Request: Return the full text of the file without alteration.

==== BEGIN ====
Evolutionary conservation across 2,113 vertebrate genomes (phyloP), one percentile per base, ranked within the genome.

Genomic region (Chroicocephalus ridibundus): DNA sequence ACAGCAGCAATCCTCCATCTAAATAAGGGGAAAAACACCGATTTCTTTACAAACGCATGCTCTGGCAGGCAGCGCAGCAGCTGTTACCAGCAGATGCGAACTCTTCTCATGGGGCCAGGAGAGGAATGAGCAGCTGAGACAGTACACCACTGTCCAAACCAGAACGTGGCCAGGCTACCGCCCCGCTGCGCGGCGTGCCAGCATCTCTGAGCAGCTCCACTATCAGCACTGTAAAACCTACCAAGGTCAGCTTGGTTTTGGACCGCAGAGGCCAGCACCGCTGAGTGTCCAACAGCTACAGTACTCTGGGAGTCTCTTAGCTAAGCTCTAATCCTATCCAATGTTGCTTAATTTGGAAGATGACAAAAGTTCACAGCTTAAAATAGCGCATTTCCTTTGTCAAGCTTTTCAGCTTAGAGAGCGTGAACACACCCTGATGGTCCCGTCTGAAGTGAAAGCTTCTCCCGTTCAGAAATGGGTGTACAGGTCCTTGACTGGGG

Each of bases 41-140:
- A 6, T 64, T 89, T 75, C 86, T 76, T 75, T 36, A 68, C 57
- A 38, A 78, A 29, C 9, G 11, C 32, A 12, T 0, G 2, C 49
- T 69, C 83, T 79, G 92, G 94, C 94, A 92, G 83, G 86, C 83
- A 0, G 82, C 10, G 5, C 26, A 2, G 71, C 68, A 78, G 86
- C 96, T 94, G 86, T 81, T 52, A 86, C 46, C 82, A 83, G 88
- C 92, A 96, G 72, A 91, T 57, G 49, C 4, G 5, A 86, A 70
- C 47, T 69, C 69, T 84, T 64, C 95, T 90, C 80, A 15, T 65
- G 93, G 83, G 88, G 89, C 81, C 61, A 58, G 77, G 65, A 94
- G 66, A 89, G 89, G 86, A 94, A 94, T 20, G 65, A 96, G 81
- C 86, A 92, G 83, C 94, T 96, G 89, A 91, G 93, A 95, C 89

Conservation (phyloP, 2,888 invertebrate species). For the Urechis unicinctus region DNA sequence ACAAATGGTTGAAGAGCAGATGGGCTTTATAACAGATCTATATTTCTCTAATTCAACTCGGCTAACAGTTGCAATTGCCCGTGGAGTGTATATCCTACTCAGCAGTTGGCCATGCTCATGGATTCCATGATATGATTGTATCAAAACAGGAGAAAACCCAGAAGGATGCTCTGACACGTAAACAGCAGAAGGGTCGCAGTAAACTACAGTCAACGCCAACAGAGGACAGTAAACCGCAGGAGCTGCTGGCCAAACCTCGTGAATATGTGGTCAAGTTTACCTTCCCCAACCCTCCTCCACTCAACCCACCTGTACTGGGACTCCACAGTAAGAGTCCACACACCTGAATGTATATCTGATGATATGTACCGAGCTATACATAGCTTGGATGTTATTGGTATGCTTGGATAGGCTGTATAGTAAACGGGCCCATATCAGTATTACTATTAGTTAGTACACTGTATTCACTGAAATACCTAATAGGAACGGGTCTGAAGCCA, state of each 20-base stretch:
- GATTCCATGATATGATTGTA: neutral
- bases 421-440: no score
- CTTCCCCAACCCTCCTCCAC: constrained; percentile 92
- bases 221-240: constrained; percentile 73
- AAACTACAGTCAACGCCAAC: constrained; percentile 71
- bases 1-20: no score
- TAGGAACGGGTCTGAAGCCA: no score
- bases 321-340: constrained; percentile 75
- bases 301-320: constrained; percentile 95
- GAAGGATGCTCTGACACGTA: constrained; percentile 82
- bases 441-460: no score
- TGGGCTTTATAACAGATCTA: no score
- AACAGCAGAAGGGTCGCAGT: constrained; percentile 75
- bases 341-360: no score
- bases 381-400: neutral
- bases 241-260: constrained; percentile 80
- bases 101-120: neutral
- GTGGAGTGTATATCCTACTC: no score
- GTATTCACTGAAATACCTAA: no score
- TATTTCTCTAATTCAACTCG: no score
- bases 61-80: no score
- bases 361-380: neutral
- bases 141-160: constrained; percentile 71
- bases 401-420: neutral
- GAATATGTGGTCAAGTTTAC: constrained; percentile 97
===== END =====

Evolutionary conservation across 2,113 vertebrate genomes (phyloP), one percentile per base, ranked within the genome.

Genomic region (Chroicocephalus ridibundus): DNA sequence ACAGCAGCAATCCTCCATCTAAATAAGGGGAAAAACACCGATTTCTTTACAAACGCATGCTCTGGCAGGCAGCGCAGCAGCTGTTACCAGCAGATGCGAACTCTTCTCATGGGGCCAGGAGAGGAATGAGCAGCTGAGACAGTACACCACTGTCCAAACCAGAACGTGGCCAGGCTACCGCCCCGCTGCGCGGCGTGCCAGCATCTCTGAGCAGCTCCACTATCAGCACTGTAAAACCTACCAAGGTCAGCTTGGTTTTGGACCGCAGAGGCCAGCACCGCTGAGTGTCCAACAGCTACAGTACTCTGGGAGTCTCTTAGCTAAGCTCTAATCCTATCCAATGTTGCTTAATTTGGAAGATGACAAAAGTTCACAGCTTAAAATAGCGCATTTCCTTTGTCAAGCTTTTCAGCTTAGAGAGCGTGAACACACCCTGATGGTCCCGTCTGAAGTGAAAGCTTCTCCCGTTCAGAAATGGGTGTACAGGTCCTTGACTGGGG

Each of bases 41-140:
- A 6, T 64, T 89, T 75, C 86, T 76, T 75, T 36, A 68, C 57
- A 38, A 78, A 29, C 9, G 11, C 32, A 12, T 0, G 2, C 49
- T 69, C 83, T 79, G 92, G 94, C 94, A 92, G 83, G 86, C 83
- A 0, G 82, C 10, G 5, C 26, A 2, G 71, C 68, A 78, G 86
- C 96, T 94, G 86, T 81, T 52, A 86, C 46, C 82, A 83, G 88
- C 92, A 96, G 72, A 91, T 57, G 49, C 4, G 5, A 86, A 70
- C 47, T 69, C 69, T 84, T 64, C 95, T 90, C 80, A 15, T 65
- G 93, G 83, G 88, G 89, C 81, C 61, A 58, G 77, G 65, A 94
- G 66, A 89, G 89, G 86, A 94, A 94, T 20, G 65, A 96, G 81
- C 86, A 92, G 83, C 94, T 96, G 89, A 91, G 93, A 95, C 89

Conservation (phyloP, 2,888 invertebrate species). For the Urechis unicinctus region DNA sequence ACAAATGGTTGAAGAGCAGATGGGCTTTATAACAGATCTATATTTCTCTAATTCAACTCGGCTAACAGTTGCAATTGCCCGTGGAGTGTATATCCTACTCAGCAGTTGGCCATGCTCATGGATTCCATGATATGATTGTATCAAAACAGGAGAAAACCCAGAAGGATGCTCTGACACGTAAACAGCAGAAGGGTCGCAGTAAACTACAGTCAACGCCAACAGAGGACAGTAAACCGCAGGAGCTGCTGGCCAAACCTCGTGAATATGTGGTCAAGTTTACCTTCCCCAACCCTCCTCCACTCAACCCACCTGTACTGGGACTCCACAGTAAGAGTCCACACACCTGAATGTATATCTGATGATATGTACCGAGCTATACATAGCTTGGATGTTATTGGTATGCTTGGATAGGCTGTATAGTAAACGGGCCCATATCAGTATTACTATTAGTTAGTACACTGTATTCACTGAAATACCTAATAGGAACGGGTCTGAAGCCA, state of each 20-base stretch:
- GATTCCATGATATGATTGTA: neutral
- bases 421-440: no score
- CTTCCCCAACCCTCCTCCAC: constrained; percentile 92
- bases 221-240: constrained; percentile 73
- AAACTACAGTCAACGCCAAC: constrained; percentile 71
- bases 1-20: no score
- TAGGAACGGGTCTGAAGCCA: no score
- bases 321-340: constrained; percentile 75
- bases 301-320: constrained; percentile 95
- GAAGGATGCTCTGACACGTA: constrained; percentile 82
- bases 441-460: no score
- TGGGCTTTATAACAGATCTA: no score
- AACAGCAGAAGGGTCGCAGT: constrained; percentile 75
- bases 341-360: no score
- bases 381-400: neutral
- bases 241-260: constrained; percentile 80
- bases 101-120: neutral
- GTGGAGTGTATATCCTACTC: no score
- GTATTCACTGAAATACCTAA: no score
- TATTTCTCTAATTCAACTCG: no score
- bases 61-80: no score
- bases 361-380: neutral
- bases 141-160: constrained; percentile 71
- bases 401-420: neutral
- GAATATGTGGTCAAGTTTAC: constrained; percentile 97